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finecabernet

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Re: The etiquette of free food
« Reply #4 on: September 12, 2012, 08:26:33 AM »
Lesser manager's smile and shrug seemed to me as a "yes that's what he said but I personally don't care if you get pizza." There were a number of non-managers there too when he said it,  so I figured it probably wasn't a big deal.

I agree that they really could have called people up by department. That actually would have made more sense anyway. There's like 15 managers to 80 employees, so there would have been a crowd even if that had been followed.

Head Honcho (according to rumor anyway) treats people differently according to their job ranking so this was not too surprising. It all worked out, I was just curious about what Ehell thought.

Redsoil

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Re: The etiquette of free food
« Reply #5 on: September 12, 2012, 08:36:02 AM »
See, I would have simply thought this way of doing it was to ensure the greater productivity of the managers.  "Go down and grab your lunch quickly, then get back to work" sort of thing. 
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lowspark

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Re: The etiquette of free food
« Reply #6 on: September 12, 2012, 04:57:33 PM »
Today the electricity in our office building was out. We were still able to work on backup generators, but it meant that the cafeteria was closed. So one of the head honchos sent out a note saying that management was ordering us pizza.

<snip>

If the pizza was for everybody then everybody should be notified it has arrived. I work in an office of over a hundred people and they do bring in lunch occassionally. Pizza, bbq, sandwiches, like that. We also have cake once a month as a birthday celebration for the whole floor.

They always handle it the same way. A global email is sent saying that the food has arrived. I've never seen everyone rush to the kitchen at the same time. A few trickle in at a time and the line grows & shrinks. Not everyone is at a stopping point at the same time where they can pop up immediately and no one is worried that if they are not the first in line they'll miss out.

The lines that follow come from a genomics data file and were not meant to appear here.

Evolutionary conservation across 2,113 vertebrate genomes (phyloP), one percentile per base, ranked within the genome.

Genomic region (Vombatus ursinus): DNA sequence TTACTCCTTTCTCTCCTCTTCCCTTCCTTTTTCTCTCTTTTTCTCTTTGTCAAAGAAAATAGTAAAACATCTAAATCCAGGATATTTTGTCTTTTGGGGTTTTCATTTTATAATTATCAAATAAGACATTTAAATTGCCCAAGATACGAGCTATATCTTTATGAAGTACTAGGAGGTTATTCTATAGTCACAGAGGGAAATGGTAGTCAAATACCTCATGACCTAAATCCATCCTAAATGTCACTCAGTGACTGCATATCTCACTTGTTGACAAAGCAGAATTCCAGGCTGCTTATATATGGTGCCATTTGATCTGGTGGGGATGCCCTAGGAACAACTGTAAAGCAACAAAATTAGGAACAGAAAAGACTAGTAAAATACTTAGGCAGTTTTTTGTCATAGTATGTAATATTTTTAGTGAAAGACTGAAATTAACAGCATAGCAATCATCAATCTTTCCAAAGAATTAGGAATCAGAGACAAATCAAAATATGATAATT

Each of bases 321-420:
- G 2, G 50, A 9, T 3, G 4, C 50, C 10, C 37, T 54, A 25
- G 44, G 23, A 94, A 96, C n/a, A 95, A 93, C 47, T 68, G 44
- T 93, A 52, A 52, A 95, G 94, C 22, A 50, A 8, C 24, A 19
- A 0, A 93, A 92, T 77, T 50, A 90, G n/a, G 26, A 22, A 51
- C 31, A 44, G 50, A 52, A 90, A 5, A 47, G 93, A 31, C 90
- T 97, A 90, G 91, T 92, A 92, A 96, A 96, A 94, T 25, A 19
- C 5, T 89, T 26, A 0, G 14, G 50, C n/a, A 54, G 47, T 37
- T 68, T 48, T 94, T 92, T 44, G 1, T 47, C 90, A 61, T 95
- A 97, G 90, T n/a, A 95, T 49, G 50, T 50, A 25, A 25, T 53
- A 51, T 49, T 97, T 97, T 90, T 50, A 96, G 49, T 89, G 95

I think it was rude to only send the email out to a select few. The email saying the pizza was ready should have gone the exact same distribution list as the email saying that lunch was being provided.

hobish

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Re: The etiquette of free food
« Reply #7 on: September 12, 2012, 05:11:16 PM »
I think it was very rude to say that managers should go first but I don't think you were rude for getting your pizza since you were already there and the other manager gave you the go ahead.

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camlan

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Re: The etiquette of free food
« Reply #8 on: September 12, 2012, 05:49:01 PM »
Today the electricity in our office building was out. We were still able to work on backup generators, but it meant that the cafeteria was closed. So one of the head honchos sent out a note saying that management was ordering us pizza.

<snip>

If the pizza was for everybody then everybody should be notified it has arrived. I work in an office of over a hundred people and they do bring in lunch occassionally. Pizza, bbq, sandwiches, like that. We also have cake once a month as a birthday celebration for the whole floor.